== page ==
Trefoil and Triquetra
A visual symbol that can be placed on the cover of service bulletins, within the written liturgy, or on a large screen display.
Black and White .jpeg image for download.
Description of Trefoil and Triquetra
Any attempt to visually communicate the Trinity can only hint at the mystery of God, who is at once personal and interpersonal. This print touches on this idea of a God in community, one God in three persons, with a triquetra—an early trinitarian design used especially in Great Britain. Three arcs, formed from one circle, denote indivisibility and equality; the one continuous line that entwines represents eternity and relationality. Note the simple triangle formed in the very middle—probably the first trinitarian symbol. Surrounding the triquetra is a trefoil. It is composed of three joined circles forming a stylized leaf, again signifying one God in three persons.
- 2 Corinthians 13:13
- Ephesians 4:4-6
Occasions for Use
- Trinity Sunday
- Opening of Worship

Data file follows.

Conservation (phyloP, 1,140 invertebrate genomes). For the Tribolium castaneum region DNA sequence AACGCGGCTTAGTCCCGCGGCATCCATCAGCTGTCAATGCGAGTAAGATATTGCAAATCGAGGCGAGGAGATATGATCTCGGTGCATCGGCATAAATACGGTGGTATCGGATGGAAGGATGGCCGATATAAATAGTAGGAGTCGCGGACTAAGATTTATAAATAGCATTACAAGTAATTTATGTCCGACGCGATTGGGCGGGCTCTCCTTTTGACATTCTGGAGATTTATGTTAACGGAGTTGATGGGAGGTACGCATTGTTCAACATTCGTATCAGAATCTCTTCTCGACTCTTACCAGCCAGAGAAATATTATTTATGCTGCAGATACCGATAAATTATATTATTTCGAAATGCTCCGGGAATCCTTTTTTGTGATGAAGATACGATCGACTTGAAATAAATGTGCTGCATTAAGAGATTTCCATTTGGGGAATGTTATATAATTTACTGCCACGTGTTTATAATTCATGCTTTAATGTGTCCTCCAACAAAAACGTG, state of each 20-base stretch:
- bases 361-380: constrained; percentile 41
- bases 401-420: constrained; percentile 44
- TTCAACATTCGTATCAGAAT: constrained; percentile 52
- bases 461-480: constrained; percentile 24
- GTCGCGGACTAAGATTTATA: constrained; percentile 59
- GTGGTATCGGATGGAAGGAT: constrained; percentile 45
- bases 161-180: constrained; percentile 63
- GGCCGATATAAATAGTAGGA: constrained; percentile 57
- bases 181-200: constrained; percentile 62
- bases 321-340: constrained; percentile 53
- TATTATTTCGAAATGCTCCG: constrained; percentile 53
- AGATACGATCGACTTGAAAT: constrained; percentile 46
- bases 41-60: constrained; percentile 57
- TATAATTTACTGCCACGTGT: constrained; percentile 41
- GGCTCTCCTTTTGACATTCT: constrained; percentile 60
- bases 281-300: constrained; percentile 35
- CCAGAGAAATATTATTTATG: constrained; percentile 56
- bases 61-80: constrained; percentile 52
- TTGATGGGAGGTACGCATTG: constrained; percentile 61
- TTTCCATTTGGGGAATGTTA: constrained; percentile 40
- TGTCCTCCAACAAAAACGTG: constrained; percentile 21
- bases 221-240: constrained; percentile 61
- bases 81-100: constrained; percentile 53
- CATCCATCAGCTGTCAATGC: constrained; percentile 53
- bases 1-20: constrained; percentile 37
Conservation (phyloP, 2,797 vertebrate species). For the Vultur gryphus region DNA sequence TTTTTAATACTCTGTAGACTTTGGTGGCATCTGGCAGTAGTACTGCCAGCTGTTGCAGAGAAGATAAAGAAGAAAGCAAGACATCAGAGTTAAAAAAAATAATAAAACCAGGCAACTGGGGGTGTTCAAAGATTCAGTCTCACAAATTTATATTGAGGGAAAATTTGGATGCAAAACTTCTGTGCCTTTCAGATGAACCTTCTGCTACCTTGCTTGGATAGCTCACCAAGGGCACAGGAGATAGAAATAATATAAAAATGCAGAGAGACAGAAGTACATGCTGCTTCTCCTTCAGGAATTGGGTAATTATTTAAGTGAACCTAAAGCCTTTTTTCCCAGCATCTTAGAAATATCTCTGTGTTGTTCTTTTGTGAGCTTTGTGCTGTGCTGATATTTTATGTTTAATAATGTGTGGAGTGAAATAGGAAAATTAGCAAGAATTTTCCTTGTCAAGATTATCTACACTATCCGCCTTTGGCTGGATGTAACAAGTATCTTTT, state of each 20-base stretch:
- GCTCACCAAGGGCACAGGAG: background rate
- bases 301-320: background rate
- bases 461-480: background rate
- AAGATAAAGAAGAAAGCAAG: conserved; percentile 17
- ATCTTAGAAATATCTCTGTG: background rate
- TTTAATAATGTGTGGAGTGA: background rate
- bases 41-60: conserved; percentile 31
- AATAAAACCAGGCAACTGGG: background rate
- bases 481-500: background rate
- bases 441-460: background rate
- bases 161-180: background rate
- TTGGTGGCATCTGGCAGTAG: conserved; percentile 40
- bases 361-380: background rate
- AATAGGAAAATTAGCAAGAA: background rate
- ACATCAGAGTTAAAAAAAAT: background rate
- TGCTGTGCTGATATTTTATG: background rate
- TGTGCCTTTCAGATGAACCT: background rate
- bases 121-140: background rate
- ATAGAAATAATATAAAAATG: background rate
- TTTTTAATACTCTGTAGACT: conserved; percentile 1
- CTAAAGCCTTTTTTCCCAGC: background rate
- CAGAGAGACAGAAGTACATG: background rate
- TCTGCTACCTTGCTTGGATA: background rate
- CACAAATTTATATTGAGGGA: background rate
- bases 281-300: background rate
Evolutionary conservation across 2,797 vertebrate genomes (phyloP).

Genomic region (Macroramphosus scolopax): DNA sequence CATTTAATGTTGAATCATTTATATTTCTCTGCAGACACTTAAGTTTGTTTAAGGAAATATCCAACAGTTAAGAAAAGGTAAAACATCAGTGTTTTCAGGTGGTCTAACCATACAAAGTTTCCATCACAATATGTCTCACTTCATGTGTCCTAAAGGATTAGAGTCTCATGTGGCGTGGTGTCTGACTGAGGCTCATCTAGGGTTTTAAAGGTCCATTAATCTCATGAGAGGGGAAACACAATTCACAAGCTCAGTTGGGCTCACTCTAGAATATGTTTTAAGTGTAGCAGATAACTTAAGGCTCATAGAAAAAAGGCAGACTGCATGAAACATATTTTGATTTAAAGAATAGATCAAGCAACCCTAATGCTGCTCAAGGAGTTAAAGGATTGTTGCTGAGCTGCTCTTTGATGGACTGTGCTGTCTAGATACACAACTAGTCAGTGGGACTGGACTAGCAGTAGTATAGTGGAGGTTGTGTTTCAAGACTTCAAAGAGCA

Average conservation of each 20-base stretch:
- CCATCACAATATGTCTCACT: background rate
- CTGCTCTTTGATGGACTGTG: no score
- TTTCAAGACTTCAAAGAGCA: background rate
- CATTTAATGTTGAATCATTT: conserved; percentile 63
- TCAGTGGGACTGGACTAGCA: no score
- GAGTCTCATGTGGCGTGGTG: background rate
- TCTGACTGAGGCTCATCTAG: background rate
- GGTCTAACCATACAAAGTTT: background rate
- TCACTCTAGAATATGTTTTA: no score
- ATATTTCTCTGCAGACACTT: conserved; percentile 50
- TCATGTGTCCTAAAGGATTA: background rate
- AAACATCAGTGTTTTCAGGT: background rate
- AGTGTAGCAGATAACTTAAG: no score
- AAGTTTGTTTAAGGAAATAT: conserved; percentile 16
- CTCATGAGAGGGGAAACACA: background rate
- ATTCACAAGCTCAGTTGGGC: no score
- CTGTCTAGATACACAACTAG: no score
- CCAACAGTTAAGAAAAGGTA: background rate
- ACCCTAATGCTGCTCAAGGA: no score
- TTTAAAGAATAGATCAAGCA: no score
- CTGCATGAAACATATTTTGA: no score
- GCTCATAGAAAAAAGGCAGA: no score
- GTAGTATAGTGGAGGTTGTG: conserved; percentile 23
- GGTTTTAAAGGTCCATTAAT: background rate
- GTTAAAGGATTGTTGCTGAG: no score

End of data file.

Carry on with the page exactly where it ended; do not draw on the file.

- Closing of Worship
- Proclaiming the Word
- Baptism of our Lord
The image is an original linoleum block print resulting from a printmaking process in which an image is drawn on a block of wood covered with a thin layer of linoleum, and then hand-carved to expose areas that will be white. Ink is rolled onto the block, covering the surface not cut away. Paper made from the mulberry tree is laid on top and hand rubbed with a Japanese barren or wooden spoon. In transferring the ink to the paper the resulting image is a reflection of the design placed on the block. It first appeared in the book Visuals for Worship (Faith Alive Christian Resources, 2006) which is no longer in print.
When using the image please include the following acknowledgment: “Linoleum block print by Elizabeth Steele Halstead."
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